GDC 2010: PlayStation Move vs. Project Natal, we go hands-on with both

As Microsoft demoed Project Natal for us in New York recently, and we've just had a chance to play with the PlayStation Move, we can now bring you our initial hands-on impressions of both systems.

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As we predicted before the start of the annual Game Developers Conference in San Francisco, Sony used its press conference to formally announce the PS3 motion controller . Officially called the PlayStation Move, this wand-and-cam system, briefly demoed at the Electronic Entertainment Expo last year, is the latest move by a video game console maker into the realm of motion control.

While the Nintendo Wii has had this segment of the market cornered for some time, Microsoft is developing a camera-only motion control system for the Xbox 360 called Project Natal (still a working title), and is now officially joined by Sony in the console gesture control arms race.

As Microsoft demoed Project Natal for us in New York recently, and we've just had a chance to play with the PlayStation Move, we can now bring you our initial hands-on impressions of both systems.

PlayStation Move
The PlayStation Move requires a combination of a Sony PlayStation Eye Web cam (an existing peripheral), plus one or more PlayStation Move wands. A secondary controller similar to the Nintendo Wii nunchuck, with the unfortunate name of the "subcontroller," is an optional accessory for some games.

We tried several games using the main Move controller (see the video above), and the experience was generally very close to what we're used to from the Nintendo Wii, albeit with a much greater sense of precision--even better than using the Wii Motion Plus. There was much less of the jittery movement to the onscreen cursor we're used to from the Wii.

Playing 'Move Party' with the PlayStation Move controller. Libe Goad

At the same time, the experience was clearly a work in progress. We played a rail shooter called The Shoot, and while the aiming and shooting worked fairly well, we kept accidentally resetting the level because of overly sensitive pop-up menus. We also played Move Party, a collection of competitive mini-games for up to four players. Most of the mini-games worked well, from swatting flies to painting shapes on the screen, but the entire package felt too much like a retread of the original PlayStation EyeToy Webcam peripheral and games. A fighting game, using two Move controllers, had just enough input lag to feel sluggish.

Of course, these were all early demo versions of games, and they can be expected to undergo additional polishing before release. Our biggest concern is actually the hardware and how it will be sold. It seems like any serious gaming would require either a pair of Move controllers (or maybe four controllers for party games), or else the Move controller and subcontroller, in addition to the PlayStation Eye Webcam. If you wanted to play several different kinds of Move games, that could require a hefty hardware purchase (a standard bundle will include the Webcam and one Move controller).

A closer look at the Move controller. Dan Ackerman

Microsoft's Project Natal
We first saw Project Natal, the Xbox 360 gesture control system, at the 2009 Electronic Entertainment Expo. Our most recent look was mere weeks ago and included a chance to actually test drive the system. Yet, despite the intervening eight months, we saw exactly the same demo game in New York in February 2010 as we saw in Los Angeles in June 2009. This is either a sign of slow progress, or else Microsoft is playing its Natal cards very close to the vest, especially for the system aiming to go on sale in time for the holiday 2010 season.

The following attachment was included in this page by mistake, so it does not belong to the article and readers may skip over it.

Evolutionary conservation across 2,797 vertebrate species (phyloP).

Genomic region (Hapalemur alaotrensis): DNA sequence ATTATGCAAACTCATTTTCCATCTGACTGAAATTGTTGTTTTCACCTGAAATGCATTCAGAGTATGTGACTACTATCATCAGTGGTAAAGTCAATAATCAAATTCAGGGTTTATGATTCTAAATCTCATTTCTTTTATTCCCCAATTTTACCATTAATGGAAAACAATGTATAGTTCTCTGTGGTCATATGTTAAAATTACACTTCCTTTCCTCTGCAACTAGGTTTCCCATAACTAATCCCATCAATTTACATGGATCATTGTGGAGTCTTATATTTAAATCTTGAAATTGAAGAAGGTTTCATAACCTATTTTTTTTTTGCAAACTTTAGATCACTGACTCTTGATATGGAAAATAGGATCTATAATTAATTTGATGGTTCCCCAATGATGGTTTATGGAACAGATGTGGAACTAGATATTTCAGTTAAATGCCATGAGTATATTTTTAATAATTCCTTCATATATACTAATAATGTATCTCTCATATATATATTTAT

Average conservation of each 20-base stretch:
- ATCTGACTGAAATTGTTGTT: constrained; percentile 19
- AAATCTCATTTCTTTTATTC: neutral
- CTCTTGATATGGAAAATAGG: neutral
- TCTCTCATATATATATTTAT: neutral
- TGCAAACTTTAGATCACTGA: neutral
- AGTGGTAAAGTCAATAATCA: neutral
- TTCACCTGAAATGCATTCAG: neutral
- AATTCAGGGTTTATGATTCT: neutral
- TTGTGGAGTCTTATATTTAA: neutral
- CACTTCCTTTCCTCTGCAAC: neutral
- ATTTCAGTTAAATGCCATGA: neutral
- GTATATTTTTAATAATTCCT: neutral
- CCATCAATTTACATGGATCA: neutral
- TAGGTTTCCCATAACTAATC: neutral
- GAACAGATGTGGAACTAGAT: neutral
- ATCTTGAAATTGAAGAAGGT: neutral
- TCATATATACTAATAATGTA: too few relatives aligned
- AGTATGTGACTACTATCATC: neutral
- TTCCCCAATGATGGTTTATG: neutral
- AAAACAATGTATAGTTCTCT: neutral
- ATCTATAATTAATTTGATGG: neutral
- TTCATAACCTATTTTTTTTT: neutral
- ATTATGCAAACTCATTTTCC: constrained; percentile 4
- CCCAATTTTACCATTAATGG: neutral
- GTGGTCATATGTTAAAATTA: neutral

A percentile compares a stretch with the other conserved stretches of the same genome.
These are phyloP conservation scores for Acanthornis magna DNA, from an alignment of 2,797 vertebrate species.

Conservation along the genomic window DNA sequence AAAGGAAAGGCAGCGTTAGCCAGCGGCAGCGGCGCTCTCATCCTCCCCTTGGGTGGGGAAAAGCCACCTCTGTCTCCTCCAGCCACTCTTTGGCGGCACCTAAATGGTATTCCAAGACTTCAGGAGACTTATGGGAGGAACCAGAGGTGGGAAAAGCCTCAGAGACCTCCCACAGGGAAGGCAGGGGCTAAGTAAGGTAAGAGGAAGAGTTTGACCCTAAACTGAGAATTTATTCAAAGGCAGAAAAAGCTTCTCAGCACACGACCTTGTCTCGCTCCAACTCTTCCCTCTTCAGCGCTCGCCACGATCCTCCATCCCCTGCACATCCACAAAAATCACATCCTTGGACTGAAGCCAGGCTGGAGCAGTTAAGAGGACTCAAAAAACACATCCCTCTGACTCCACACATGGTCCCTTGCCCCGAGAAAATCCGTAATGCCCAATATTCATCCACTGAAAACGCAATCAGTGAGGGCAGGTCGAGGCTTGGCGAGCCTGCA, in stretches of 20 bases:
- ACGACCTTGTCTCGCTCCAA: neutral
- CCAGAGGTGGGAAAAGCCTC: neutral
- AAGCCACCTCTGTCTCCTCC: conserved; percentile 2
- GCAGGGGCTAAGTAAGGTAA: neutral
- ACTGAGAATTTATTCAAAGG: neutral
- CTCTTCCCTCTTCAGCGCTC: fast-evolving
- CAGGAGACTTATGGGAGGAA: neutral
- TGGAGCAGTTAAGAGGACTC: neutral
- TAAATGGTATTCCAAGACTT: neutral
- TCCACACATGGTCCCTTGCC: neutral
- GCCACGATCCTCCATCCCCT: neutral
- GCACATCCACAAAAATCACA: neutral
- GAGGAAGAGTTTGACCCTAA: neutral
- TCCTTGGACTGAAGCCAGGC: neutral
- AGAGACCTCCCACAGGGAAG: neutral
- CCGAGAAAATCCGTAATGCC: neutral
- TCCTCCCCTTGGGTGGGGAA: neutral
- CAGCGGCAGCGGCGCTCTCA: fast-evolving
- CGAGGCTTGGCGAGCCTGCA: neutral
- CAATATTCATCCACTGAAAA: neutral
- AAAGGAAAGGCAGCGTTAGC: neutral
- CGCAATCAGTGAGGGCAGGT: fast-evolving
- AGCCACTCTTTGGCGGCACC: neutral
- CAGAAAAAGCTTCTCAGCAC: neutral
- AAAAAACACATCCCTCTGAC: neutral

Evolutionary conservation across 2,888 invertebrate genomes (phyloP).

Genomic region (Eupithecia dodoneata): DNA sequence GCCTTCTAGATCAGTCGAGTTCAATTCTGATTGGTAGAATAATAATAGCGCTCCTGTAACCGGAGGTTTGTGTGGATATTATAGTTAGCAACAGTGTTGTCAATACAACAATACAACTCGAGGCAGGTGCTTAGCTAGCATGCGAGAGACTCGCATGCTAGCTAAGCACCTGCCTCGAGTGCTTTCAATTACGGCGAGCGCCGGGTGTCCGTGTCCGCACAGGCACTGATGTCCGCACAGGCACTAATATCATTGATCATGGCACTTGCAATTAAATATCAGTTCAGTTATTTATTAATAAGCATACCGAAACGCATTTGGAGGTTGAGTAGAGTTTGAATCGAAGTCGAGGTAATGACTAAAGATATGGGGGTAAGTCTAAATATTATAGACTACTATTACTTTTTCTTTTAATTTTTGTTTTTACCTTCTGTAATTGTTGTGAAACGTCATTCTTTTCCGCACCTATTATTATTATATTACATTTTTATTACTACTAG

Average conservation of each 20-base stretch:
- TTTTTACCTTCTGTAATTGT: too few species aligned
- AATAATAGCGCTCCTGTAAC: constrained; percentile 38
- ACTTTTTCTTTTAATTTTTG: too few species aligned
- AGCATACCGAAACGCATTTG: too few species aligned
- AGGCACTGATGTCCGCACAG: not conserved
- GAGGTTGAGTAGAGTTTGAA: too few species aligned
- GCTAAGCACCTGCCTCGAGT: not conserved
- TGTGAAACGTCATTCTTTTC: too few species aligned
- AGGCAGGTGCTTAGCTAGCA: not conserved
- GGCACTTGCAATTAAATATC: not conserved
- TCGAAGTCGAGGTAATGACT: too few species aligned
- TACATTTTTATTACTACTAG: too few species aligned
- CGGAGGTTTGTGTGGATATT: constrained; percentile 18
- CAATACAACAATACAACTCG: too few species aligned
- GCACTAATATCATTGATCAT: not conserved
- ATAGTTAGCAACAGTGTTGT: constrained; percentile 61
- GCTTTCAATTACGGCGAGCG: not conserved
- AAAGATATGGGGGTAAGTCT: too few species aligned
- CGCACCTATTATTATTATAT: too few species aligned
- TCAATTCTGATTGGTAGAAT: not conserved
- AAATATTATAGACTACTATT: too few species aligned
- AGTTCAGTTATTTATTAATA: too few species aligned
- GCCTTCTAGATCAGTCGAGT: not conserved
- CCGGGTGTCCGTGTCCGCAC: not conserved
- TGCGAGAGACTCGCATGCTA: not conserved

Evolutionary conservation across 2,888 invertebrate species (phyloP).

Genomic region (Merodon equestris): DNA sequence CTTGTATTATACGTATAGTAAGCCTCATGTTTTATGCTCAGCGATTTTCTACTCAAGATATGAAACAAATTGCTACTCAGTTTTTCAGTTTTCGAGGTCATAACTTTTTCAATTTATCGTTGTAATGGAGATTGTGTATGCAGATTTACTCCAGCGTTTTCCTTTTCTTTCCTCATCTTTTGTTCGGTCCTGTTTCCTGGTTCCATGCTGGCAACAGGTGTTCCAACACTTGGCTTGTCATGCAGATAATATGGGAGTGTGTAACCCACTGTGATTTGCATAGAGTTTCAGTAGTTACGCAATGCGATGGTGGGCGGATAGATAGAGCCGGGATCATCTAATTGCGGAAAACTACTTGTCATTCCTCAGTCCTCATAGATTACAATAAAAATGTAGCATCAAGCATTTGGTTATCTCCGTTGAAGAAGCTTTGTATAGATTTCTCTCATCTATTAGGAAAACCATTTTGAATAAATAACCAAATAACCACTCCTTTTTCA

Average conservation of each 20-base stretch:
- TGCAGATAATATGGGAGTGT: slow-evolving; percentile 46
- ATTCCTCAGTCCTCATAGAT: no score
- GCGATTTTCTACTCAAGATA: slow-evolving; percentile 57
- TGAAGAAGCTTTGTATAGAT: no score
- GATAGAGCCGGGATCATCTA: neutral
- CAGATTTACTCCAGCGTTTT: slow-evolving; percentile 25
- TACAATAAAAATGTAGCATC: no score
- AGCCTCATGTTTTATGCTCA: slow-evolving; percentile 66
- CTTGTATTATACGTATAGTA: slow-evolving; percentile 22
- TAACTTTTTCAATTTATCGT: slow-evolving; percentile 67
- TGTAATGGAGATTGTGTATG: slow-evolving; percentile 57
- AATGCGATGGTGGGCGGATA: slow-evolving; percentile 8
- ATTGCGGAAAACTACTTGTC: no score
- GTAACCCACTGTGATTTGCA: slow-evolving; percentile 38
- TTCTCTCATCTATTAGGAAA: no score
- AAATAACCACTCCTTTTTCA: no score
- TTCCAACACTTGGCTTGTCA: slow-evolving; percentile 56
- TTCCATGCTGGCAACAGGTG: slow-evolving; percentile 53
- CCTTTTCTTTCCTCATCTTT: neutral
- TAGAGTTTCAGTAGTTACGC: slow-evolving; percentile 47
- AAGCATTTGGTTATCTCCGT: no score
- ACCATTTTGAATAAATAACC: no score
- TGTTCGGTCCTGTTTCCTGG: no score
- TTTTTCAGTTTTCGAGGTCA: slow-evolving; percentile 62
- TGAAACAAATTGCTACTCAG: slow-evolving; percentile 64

Unlike the Nintendo Wii and PlayStation Move systems, Natal uses only a Web cam, and no handheld wand or control stick. We stepped in front of the camera, at a recommended distance from the screen, and the Natal Web camera detected our presence and created an onscreen skeletal armature to mimic our movements. Its most impressive feature was how the onscreen animated figure seemed to lock onto the movement of our joints in a real-time way.

We only got to test one demo app with Project Natal, a simple 3D exercise that combined handball with a Breakout-style game. By hitting a bouncing ball back at the screen, we broke boxes in the distance and scored points. The game was simple enough, and we got the hang of using our hands, legs and even head to block the ball, but seeing our 3D movements rendered in 2D on top of a 3D game space gave our depth perception a run for its money at times. This was especially true when trying to figure out where our hands were in relation to the Z-axis and the rapidly approaching ball.

We were, however, impressed that once the Natal camera locked onto us, it could ignore another person passing right behind us and through its line of sight. And we're eager to see more of Microsoft's claim that the very menus of the Xbox 360 itself can be controlled with the Natal camera and a flick of the wrist.

For right now, Nintendo is still the undisputed champion of motion-controlled gaming. Microsoft's Project Natal seems to work well but has only been demoed in a handful of highly controlled situations. Sony's PlayStation Move was at least demoed with several games being freely played by dozens of gamers--a trial by fire that showed the system as stable, if in need of some tweaking.

Of course, both of these new projects presuppose that the Wii's success with motion control indicates a deep demand for similar hardware, rather than just being a byproduct of the Wii's lower price and family-friendly reputation. It's a risky assumption to make, and we'll be hearing plenty more about the chances for both these new systems as the year progresses.

 

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